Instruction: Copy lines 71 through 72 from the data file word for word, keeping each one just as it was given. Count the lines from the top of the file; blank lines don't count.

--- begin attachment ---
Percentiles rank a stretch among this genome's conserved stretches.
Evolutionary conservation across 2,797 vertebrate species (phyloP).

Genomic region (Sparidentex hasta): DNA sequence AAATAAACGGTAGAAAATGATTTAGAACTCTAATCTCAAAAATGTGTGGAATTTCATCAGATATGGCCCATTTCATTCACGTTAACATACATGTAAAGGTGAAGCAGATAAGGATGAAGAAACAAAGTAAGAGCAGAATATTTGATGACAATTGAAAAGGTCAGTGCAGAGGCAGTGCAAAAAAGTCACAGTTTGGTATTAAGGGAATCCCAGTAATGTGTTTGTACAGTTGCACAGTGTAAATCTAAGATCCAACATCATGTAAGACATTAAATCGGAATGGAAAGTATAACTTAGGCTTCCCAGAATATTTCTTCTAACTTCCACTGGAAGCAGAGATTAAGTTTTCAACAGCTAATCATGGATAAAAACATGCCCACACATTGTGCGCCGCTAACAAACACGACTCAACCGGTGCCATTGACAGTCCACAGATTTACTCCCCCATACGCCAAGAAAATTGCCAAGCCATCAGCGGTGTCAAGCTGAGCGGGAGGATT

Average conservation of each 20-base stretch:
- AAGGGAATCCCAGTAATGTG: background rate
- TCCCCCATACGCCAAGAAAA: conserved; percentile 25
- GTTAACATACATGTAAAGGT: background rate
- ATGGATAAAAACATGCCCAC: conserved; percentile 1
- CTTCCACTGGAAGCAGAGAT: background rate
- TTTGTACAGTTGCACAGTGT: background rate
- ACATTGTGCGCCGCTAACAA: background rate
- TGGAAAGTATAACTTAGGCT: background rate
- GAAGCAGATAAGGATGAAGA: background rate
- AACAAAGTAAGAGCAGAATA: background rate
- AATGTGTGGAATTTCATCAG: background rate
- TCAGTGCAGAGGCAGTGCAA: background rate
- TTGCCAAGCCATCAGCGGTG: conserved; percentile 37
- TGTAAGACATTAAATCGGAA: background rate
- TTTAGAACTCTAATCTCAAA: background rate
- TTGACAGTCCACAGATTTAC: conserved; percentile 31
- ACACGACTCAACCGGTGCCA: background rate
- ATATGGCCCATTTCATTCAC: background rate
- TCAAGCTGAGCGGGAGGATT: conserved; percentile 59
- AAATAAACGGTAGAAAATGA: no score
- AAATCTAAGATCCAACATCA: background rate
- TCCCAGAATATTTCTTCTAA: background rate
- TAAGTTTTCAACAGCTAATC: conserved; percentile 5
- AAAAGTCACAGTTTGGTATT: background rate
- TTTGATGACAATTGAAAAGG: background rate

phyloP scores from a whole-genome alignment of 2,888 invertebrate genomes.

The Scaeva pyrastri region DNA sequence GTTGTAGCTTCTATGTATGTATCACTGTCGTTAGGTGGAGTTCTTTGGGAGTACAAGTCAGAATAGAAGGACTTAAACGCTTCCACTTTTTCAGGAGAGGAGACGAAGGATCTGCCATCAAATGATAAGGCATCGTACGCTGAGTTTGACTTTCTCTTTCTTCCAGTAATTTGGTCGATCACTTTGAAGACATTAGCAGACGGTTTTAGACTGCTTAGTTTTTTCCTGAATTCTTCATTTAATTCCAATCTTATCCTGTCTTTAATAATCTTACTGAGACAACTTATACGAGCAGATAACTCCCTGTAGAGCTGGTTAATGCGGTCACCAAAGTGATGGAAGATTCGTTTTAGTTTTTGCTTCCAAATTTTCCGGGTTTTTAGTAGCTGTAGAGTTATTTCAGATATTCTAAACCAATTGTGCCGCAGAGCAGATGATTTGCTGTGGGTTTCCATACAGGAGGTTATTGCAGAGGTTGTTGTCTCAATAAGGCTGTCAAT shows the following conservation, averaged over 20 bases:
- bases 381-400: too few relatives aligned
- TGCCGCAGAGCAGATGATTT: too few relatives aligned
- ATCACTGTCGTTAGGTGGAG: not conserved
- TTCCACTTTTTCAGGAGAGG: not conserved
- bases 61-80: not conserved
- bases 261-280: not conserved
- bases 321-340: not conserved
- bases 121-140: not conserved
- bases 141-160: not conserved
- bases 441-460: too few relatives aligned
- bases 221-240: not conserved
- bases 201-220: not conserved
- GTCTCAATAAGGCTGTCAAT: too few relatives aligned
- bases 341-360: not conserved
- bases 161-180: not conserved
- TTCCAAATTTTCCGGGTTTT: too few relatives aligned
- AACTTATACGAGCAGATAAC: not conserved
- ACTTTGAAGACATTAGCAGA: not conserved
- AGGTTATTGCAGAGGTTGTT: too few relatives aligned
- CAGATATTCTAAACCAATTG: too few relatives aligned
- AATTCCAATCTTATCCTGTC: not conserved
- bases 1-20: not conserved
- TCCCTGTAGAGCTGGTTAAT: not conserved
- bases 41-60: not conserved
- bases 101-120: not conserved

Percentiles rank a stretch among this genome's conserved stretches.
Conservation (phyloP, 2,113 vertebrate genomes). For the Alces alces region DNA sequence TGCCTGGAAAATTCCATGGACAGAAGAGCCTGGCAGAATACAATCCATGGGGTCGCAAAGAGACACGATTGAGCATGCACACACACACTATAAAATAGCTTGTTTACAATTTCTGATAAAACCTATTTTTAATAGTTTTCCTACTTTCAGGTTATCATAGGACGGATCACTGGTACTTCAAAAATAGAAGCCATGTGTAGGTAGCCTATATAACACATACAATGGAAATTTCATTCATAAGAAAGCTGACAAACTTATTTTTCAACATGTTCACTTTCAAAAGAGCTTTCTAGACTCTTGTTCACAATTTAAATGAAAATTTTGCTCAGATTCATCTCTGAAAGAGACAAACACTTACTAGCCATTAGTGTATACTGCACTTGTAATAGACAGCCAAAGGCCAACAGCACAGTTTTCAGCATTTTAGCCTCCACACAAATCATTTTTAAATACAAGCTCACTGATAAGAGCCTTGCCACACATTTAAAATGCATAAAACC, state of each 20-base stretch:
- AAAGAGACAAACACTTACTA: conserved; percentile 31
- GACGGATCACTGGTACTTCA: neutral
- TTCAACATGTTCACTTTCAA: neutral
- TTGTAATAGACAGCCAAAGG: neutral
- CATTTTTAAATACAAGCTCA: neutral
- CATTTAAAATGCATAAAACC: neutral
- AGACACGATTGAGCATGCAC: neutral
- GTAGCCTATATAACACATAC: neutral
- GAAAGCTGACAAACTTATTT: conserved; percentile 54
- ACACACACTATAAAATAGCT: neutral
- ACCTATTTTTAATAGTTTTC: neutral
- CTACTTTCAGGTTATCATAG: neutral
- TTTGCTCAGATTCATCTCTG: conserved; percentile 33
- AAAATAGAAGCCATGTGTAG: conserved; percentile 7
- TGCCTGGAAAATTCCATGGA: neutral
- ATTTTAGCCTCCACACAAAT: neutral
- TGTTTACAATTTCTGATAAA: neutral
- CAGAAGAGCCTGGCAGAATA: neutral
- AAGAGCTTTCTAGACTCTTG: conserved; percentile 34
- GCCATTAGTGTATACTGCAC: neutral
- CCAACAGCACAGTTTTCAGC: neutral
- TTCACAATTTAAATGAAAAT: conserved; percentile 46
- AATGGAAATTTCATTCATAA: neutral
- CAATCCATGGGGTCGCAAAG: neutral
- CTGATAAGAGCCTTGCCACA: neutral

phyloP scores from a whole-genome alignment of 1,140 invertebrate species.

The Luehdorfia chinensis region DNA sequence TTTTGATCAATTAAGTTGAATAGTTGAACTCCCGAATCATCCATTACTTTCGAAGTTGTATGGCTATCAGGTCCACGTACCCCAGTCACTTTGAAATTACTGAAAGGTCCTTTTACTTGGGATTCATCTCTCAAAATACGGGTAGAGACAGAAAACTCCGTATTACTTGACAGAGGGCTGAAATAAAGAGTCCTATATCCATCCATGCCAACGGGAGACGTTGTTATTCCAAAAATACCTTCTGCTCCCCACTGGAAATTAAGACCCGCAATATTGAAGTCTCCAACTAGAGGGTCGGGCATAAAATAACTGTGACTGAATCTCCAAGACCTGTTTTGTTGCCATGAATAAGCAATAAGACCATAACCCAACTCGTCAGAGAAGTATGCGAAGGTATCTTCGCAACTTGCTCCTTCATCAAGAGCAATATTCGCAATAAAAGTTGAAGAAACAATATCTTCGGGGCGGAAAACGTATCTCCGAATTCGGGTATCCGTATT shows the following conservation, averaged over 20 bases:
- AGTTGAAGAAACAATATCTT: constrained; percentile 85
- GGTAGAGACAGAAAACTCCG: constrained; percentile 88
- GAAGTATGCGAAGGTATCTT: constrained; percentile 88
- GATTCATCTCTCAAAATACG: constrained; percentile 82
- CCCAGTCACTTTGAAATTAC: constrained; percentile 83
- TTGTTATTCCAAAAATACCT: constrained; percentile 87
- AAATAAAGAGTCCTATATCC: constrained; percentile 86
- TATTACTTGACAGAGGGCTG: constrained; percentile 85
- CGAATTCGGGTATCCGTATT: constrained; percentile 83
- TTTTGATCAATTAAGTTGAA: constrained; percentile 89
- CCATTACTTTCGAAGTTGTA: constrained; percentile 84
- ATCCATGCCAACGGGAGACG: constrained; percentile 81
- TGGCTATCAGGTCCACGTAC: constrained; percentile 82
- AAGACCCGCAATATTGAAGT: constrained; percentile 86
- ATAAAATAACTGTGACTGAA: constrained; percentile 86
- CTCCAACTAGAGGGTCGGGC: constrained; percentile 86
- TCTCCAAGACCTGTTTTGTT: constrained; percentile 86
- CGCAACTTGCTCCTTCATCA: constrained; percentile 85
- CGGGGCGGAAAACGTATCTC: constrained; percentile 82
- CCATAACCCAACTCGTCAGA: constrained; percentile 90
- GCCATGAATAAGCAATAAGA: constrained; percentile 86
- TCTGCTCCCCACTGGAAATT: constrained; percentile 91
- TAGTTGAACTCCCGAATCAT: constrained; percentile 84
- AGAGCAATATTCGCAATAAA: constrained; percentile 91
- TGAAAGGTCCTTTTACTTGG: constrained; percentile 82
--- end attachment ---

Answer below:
- TTTGCTCAGATTCATCTCTG: conserved; percentile 33
- AAAATAGAAGCCATGTGTAG: conserved; percentile 7